“From Medieval Signatura Rerum through Modern Pansemiotic Thought to Psychological Conception of the Person as an Irreducible Sign-Mediated Self”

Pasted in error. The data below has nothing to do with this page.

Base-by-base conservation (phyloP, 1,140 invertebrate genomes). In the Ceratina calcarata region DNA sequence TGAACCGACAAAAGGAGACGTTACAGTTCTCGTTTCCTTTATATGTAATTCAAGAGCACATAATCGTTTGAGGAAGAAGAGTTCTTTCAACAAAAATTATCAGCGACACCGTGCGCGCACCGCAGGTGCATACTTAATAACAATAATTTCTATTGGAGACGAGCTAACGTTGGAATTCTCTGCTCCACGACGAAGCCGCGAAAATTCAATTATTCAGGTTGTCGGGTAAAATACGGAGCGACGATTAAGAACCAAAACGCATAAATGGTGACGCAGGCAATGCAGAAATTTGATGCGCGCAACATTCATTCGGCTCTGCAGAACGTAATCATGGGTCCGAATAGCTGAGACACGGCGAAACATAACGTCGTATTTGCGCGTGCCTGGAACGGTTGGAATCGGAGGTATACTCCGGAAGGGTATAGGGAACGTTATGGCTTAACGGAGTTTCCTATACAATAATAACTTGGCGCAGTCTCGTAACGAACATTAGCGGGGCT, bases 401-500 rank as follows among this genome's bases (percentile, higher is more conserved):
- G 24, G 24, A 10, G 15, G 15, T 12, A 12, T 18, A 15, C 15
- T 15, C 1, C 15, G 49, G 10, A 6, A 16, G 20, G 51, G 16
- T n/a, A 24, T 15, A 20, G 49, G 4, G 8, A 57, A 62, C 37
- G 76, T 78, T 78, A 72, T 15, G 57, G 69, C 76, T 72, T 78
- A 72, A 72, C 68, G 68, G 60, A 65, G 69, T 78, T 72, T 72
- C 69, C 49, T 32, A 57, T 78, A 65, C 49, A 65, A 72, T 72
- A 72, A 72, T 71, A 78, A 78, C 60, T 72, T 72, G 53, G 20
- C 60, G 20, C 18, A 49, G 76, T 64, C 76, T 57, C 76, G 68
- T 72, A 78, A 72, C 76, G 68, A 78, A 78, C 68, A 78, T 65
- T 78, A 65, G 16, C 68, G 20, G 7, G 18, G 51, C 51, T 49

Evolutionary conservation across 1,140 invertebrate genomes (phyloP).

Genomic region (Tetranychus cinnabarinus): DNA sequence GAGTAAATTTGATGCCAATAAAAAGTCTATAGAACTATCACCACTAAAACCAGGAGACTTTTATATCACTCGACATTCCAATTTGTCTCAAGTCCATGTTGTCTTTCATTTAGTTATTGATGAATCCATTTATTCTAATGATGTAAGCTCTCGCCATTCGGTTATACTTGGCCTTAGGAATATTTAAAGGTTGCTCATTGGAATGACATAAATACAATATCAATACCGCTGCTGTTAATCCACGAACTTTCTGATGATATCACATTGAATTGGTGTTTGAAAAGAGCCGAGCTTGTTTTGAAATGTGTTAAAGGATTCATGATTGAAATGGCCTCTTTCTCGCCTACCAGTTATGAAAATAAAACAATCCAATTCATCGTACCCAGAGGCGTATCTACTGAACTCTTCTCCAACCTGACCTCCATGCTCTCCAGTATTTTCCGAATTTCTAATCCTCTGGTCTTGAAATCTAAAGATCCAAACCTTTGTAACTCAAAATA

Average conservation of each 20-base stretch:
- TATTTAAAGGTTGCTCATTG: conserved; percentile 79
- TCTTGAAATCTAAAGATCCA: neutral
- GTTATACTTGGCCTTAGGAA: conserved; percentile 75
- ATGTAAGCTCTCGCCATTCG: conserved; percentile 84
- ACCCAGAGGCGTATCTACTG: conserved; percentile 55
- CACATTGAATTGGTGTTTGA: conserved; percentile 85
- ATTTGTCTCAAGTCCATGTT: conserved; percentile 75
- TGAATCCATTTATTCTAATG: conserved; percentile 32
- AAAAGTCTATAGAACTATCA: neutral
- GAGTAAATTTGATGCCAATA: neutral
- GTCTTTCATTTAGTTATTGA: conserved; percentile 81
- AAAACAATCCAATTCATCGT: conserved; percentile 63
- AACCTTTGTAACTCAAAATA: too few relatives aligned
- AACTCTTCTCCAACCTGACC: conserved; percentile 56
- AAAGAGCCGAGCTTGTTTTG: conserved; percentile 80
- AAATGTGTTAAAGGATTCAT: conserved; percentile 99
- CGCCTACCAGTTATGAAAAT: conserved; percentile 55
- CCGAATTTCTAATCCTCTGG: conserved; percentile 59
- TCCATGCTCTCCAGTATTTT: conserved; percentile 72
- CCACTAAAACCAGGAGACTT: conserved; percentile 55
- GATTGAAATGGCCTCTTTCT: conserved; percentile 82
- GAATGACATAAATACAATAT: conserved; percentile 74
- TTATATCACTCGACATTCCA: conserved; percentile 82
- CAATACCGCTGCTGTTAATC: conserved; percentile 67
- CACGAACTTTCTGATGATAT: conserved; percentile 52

The concept of the universe as a universe of signs has a long history in many traditions and cultures. Particularly in the case of Western thought, the idea of a hidden order, only accessible to those who know about its encryption in signs, can be traced back to the very notion of metaphysical Logos in ancient Greece. There seems to be a drift from medieval conceptions linking man and sign in a cosmos inhabited by signs of all kinds to contemporary varieties of this relationship. The linkage between signs and human kind has undergone two intertwined changes in Western culture. On the one hand, from an onto-anthropological perspective, a transcendent assumption of Natur as a conundrum where all things have an esoteric meaning was replaced by a more epistemological or science-friendly (though not antireligious) version. Current pansemiotic thought considers that the essential structure of the material and spiritual universe, from the lowest layers of life and physical-chemical microframe, implies coding and decoding of any kind (Barbieri, 2015; Koch, 1998). On the other hand, from a psychological-psychoanalytical perspective, the man as individual, namely each man, the person as singularity, has been redefined as the result of determinant meaningful effects from environmental experience. The semiotic side of things and events affects the individual like a conditioning matrix in which the ordering of signs shapes the self endelibly. Put together, both displacements represent a round trip.